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  • Jonathan Widran


In September, veteran Grammy nominated trumpeter, bandleader and jazz educator John Daversa released American Dreamers: Voices of Hope, Music of Freedom, an extraordinarily ambitious album featuring the voice and musical contributions of 53 “Dreamers” – those afforded temporary status in 2012 with the Deferred Action for Childhood Early Arrivals (DACA) policy, but whose futures living in America has been threatened by the current administration.

Two nights before the crucial 2018 midterm election, Daversa boldly brought the project to Catalina Bar & Grill, overflowing the stage with an ensemble of 20 (including rhythm section, brass and strings) that was so large that it overflowed into the audience. When Daversa was not playing his own beautiful trumpet or EWI melodies, he was out there among the packed audience, conducting in the only space available. But as per the theme of the album, the sweeping arrangements of a wide range of material celebrating the true spirit of America wasn’t the only focus.

Throughout the show, as Daversa explained DACA, the reason for the project and the risks the Dreamers face, he brought several incredible young talents who are as American as any of us - but find themselves at risk because, as children of parents who came here illegally, they are undocumented. They were the embodiment of the importance of, as the bandleader eloquently put it, taking care of our own.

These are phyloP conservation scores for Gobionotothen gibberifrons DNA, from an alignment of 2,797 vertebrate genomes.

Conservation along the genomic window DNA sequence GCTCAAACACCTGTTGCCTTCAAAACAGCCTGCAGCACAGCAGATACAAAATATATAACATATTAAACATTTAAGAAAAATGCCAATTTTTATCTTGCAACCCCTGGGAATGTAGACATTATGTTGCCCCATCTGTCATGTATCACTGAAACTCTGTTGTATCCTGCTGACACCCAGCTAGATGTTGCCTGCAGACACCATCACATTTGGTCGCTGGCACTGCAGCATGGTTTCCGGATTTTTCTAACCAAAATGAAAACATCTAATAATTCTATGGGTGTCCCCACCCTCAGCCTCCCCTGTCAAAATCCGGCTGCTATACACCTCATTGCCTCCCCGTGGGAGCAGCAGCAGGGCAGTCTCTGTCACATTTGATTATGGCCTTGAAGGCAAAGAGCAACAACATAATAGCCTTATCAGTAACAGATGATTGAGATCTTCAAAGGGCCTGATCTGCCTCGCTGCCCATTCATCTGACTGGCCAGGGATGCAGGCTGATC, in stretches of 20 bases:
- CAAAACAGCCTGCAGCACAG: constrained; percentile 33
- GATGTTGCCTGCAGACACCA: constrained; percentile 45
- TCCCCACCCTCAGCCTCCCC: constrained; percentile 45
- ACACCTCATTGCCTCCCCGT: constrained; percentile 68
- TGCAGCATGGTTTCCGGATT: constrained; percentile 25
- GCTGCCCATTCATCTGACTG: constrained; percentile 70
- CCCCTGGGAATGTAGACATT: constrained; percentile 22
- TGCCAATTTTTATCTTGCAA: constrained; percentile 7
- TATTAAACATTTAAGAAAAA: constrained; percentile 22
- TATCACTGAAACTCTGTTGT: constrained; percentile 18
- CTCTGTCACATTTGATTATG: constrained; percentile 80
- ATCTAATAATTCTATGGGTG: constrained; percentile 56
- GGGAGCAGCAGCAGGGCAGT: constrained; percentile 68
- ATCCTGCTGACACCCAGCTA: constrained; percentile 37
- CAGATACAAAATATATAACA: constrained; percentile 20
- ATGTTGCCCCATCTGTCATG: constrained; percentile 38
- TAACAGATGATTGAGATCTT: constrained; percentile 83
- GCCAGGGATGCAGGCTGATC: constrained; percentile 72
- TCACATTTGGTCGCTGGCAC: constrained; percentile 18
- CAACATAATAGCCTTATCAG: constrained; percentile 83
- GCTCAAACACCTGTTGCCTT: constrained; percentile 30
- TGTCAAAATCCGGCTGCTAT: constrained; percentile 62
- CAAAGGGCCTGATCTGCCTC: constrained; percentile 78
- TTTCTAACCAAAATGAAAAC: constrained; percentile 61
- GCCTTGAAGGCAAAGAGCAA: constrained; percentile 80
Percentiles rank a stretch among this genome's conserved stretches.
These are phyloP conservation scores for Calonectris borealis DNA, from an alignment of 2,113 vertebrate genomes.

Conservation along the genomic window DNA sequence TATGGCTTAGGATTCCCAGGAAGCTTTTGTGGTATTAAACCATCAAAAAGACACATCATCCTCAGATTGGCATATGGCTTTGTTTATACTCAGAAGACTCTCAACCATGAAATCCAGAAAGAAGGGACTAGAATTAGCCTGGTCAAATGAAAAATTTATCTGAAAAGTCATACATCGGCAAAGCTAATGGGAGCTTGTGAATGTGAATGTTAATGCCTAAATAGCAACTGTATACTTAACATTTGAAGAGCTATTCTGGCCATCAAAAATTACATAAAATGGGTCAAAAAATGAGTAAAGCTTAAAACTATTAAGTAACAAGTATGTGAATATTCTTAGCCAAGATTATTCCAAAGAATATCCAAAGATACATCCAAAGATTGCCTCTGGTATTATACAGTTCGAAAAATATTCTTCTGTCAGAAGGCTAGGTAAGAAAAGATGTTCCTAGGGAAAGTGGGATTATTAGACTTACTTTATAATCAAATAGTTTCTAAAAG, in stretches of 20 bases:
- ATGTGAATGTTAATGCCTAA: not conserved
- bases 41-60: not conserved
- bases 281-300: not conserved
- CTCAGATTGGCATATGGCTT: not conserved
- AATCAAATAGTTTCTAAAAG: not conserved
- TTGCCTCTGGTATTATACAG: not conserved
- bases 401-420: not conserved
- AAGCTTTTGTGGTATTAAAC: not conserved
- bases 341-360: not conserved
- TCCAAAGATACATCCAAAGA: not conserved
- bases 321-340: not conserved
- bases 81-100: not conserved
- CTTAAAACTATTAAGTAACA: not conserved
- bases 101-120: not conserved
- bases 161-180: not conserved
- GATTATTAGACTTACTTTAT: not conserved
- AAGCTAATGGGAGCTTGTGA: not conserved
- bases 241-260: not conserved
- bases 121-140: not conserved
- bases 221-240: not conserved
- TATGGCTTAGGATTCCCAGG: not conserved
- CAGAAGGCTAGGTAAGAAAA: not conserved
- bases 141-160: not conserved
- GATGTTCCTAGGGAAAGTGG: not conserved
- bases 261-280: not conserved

He brought all five of his DACA guests – Julie, Jocelyn, Kaleef , Rodrigo and Key – onstage to contribute spirited vocals on the chorus of a rousing romp through James Brown’s “Living in America,” then invited them to return one by one to showcase their individual skills. Julie sang her own tune, a beautiful ballad called “Dreamer.” Rodrigo engaged in a sweet, gently swinging bass-trumpet duet with Daversa on “On the Sunny Side of the Street.” Key, a faculty member at LACM, played a subtle original bass composition with his boss and mentor, Jerry Watts, Jr. Rapper Kaleef rhymed and grooved to powerful, dizzying effect during an intense full band jam through Led Zeppelin’s “The Immigrant Song.” And Jocelyn spoke eloquently of her family’s life in America.

All of this gave context to Daversa and company’s transcendent, inspirational arrangements of songs we usually save for happier times and the 4th of July (“Stars and Stripes Forever,” “America The Beautiful”) and others like Cole Porter’s “Don’t Fence Me In” and Woody Guthrie’s “Deportee” which fit the theme perfectly though they spoke from another generation’s pain and struggles. Standout soloists included, but were not limited to, clarinetist Phil O’Connor, pianist Christian Jacob and trumpeter Ron King.

Underscoring everything were ongoing urges to get out and vote, and the results have given America a glimmer of hope for at least a slightly more balanced government. Yet the best news came a few days later, when hundreds of thousands of DACA recipients were given a reprieve by the 9th Circuit Court of Appeals in California, which upheld a previous ruling that blocked the Trump administration from terminating the program. Their legal battle is far from over, so more recordings and showcases like Daversa’s may be necessary to raise awareness before their struggles are through. As a mix of message and entertainment, this show will be a hard one to surpass.

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